By Margret Vogl
On my desk sits a yellow stress ball. A simple smiley face consumes its front while the back reads: “Not Adulting Today!” It was a gift from a young adult colleague and I treasure it.
What is Adulting?
“Adulting” is a term from pop culture that playfully captures the angst-filled transition from dependent youth to independent adult.
“I’m not adulting today!” is similar to crying out “Calgon take me away!” in the late 1970’s. The phrase conveys a far-flung wish that student loans would be erased; meals would cook themselves; and employers would cut paychecks simply because we’re good people.
As a person interested in faith formation, the concept of adulting energizes me. I believe the phrase “not adulting today” reflects an opportunity for community revival and personal discernment.
Community Revival: There’s more to life than Adulting.
Through advancements in science and technology, society has become like a large interconnected machine. As digital natives, young adults may be plugged-in but they are struggling to benefit from the system.
According to the Bureau of Labor Statistics, young adults have lower employment levels and smaller incomes than previous generations. In addition, young adults are more frequently strapped with student loan debt which impacts their options for housing and reduces their buying power. Young adults are waiting longer to complete traditional milestones of adulthood like marriage and starting a family. At the same time, new milestones of adulthood have yet to emerge.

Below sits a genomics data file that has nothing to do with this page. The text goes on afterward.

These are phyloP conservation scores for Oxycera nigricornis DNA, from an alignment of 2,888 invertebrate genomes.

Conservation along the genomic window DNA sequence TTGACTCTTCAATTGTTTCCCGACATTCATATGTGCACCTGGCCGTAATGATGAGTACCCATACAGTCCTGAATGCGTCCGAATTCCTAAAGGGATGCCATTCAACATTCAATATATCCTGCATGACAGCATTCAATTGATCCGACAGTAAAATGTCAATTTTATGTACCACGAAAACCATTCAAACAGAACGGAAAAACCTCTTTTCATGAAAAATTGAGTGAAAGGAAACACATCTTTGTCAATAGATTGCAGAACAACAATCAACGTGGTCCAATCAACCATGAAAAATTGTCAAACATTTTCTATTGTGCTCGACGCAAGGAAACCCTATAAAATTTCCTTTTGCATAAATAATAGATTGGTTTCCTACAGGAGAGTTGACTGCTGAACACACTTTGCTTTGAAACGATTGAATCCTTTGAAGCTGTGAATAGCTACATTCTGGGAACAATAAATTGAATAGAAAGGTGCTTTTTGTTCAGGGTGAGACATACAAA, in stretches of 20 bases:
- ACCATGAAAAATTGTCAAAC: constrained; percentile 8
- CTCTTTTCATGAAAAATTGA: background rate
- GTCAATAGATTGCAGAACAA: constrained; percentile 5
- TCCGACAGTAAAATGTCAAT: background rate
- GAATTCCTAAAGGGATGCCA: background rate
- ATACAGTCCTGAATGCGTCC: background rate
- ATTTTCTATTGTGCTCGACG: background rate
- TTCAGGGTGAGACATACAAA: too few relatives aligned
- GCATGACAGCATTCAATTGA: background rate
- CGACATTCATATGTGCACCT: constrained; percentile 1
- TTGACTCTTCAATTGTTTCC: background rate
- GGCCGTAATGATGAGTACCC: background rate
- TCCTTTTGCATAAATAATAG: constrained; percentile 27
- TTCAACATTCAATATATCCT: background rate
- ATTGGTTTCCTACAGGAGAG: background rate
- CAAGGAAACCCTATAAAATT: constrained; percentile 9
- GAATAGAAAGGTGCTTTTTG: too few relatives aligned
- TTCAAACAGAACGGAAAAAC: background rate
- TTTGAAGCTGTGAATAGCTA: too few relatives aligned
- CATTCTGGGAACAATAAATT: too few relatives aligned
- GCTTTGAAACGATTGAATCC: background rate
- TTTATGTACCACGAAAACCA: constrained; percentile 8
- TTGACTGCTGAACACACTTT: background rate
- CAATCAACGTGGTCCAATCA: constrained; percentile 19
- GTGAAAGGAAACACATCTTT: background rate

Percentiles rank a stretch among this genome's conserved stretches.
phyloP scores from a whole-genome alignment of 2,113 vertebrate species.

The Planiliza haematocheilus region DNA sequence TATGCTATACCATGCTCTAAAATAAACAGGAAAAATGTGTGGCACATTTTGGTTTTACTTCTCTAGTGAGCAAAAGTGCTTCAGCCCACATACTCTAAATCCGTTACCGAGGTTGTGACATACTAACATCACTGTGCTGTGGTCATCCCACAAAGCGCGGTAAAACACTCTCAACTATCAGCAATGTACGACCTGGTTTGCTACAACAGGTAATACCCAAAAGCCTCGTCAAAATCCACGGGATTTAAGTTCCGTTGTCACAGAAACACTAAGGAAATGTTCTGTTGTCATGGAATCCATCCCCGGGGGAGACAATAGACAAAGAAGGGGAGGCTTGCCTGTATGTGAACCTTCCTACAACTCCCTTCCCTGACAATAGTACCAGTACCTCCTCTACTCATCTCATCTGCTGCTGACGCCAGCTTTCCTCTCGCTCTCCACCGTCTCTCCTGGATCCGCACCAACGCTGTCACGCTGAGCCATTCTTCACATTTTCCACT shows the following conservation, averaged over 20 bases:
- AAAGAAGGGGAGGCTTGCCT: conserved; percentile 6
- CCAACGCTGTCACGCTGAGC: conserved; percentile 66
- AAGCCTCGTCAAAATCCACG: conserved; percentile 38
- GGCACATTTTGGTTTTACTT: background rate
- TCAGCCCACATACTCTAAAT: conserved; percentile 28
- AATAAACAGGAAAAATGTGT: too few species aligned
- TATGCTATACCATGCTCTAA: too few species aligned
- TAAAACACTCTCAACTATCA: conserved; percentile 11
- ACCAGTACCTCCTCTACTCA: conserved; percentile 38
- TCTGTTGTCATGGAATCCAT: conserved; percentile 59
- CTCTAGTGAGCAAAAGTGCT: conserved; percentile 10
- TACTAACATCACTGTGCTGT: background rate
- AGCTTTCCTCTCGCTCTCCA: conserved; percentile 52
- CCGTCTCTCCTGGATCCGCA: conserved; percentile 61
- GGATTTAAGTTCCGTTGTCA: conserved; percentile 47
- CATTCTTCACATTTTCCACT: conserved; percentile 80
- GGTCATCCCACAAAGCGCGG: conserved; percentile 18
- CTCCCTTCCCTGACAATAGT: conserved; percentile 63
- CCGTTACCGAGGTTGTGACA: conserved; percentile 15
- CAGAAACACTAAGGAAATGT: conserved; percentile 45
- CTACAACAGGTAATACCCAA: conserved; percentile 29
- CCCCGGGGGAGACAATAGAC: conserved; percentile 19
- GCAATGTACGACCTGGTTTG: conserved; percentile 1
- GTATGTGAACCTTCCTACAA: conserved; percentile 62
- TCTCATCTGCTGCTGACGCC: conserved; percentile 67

When my young adult friends say “I’m tired of adulting” they are most often sharing their frustrations over these realities. They feel stuck because in many ways they are. To adult is to become an effective manager of your life and while that is good, it feels incomplete.
This hunger for meaning is where I believe communities of faith can help. Revitalized communities of faith provide alternatives to “mindless adulting” by equipping men and women – both young and old – to discover and live their vocations. In these communities, stale catechesis is replaced by a Culture of Encounter and Vocation.
How do congregational leaders begin this revitalization?
- Let go of old program models that don’t work
- Create space for people to listen and hear God who is calling
- Help people identify their gifts
- Appreciate the diversity of talents present in the community
- Call gifts from the margin to the center
- Uphold the dignity of all work
- Place people in relationship with one another so needs can be shared without shame
- Celebrate and find meaning through story sharing
The yellow stress ball on my desk is a reminder to keep these tasks in mind as I consult with communities of faith. The world is filled with adults but few have discovered the profound joy that stems from intentionally living a life of vocation. Isn’t it time for a change?